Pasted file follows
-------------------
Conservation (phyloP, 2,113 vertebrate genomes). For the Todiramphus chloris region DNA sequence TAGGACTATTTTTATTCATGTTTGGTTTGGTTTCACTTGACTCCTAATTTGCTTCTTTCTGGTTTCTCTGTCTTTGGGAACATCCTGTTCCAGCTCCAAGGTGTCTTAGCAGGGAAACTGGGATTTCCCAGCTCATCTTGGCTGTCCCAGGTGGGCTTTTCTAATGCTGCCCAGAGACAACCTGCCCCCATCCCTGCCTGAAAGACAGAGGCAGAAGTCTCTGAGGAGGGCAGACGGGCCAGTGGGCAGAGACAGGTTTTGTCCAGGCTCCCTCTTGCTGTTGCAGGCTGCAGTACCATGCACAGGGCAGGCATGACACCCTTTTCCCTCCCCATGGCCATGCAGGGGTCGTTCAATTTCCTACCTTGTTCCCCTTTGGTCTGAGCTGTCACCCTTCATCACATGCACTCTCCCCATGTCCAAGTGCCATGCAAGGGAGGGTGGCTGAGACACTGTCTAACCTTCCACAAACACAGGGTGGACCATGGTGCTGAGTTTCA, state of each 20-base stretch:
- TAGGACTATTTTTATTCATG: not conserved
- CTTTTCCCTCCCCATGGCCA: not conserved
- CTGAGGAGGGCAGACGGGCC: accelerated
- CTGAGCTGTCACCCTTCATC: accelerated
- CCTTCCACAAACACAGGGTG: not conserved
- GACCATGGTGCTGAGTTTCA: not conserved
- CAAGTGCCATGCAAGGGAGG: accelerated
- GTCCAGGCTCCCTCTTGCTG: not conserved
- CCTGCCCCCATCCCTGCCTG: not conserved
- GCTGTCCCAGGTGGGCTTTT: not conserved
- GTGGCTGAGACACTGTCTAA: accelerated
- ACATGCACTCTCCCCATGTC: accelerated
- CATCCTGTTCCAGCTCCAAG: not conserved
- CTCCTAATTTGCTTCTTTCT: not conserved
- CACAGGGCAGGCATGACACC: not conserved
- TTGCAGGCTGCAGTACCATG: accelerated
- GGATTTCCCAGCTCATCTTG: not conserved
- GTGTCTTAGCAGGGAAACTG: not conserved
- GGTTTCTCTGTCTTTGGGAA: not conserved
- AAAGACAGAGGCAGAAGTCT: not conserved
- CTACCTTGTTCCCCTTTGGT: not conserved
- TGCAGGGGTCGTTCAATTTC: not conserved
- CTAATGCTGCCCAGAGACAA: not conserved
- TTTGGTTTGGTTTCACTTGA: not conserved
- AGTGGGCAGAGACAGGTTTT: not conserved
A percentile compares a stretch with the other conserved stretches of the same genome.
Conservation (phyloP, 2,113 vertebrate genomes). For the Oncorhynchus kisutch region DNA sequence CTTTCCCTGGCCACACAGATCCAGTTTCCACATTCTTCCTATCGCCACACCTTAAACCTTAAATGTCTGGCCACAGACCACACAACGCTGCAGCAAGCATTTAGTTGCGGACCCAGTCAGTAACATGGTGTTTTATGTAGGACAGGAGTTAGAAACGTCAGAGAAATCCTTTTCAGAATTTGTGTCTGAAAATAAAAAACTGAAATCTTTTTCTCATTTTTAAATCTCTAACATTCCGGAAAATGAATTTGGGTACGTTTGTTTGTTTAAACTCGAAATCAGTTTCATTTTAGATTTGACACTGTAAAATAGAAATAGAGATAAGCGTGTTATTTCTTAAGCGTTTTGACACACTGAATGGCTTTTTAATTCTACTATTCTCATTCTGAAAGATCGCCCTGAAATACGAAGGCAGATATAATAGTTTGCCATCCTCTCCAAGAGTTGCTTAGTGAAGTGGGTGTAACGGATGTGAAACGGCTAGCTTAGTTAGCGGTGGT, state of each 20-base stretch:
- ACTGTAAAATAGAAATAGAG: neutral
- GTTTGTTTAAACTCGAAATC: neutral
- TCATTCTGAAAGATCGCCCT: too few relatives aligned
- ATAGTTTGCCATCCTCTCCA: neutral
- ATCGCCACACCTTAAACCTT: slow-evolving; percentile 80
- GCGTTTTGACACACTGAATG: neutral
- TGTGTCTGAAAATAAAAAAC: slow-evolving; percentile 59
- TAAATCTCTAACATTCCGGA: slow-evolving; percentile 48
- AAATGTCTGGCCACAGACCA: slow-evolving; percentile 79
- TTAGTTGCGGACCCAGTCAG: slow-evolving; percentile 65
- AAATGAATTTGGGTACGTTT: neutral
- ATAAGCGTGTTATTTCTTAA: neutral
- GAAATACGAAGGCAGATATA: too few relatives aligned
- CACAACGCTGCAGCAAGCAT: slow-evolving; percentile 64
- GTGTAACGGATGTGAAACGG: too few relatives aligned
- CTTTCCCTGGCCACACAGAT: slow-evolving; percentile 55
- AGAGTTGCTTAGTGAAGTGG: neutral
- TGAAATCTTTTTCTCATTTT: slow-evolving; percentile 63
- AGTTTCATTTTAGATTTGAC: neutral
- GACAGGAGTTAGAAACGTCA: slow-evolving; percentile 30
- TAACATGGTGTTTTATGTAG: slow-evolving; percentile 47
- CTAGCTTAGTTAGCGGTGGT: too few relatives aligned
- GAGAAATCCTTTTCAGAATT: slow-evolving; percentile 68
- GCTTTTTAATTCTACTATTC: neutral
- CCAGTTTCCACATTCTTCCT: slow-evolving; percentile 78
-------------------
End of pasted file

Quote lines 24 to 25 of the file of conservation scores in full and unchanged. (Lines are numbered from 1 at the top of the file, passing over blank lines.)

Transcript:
- CTAATGCTGCCCAGAGACAA: not conserved
- TTTGGTTTGGTTTCACTTGA: not conserved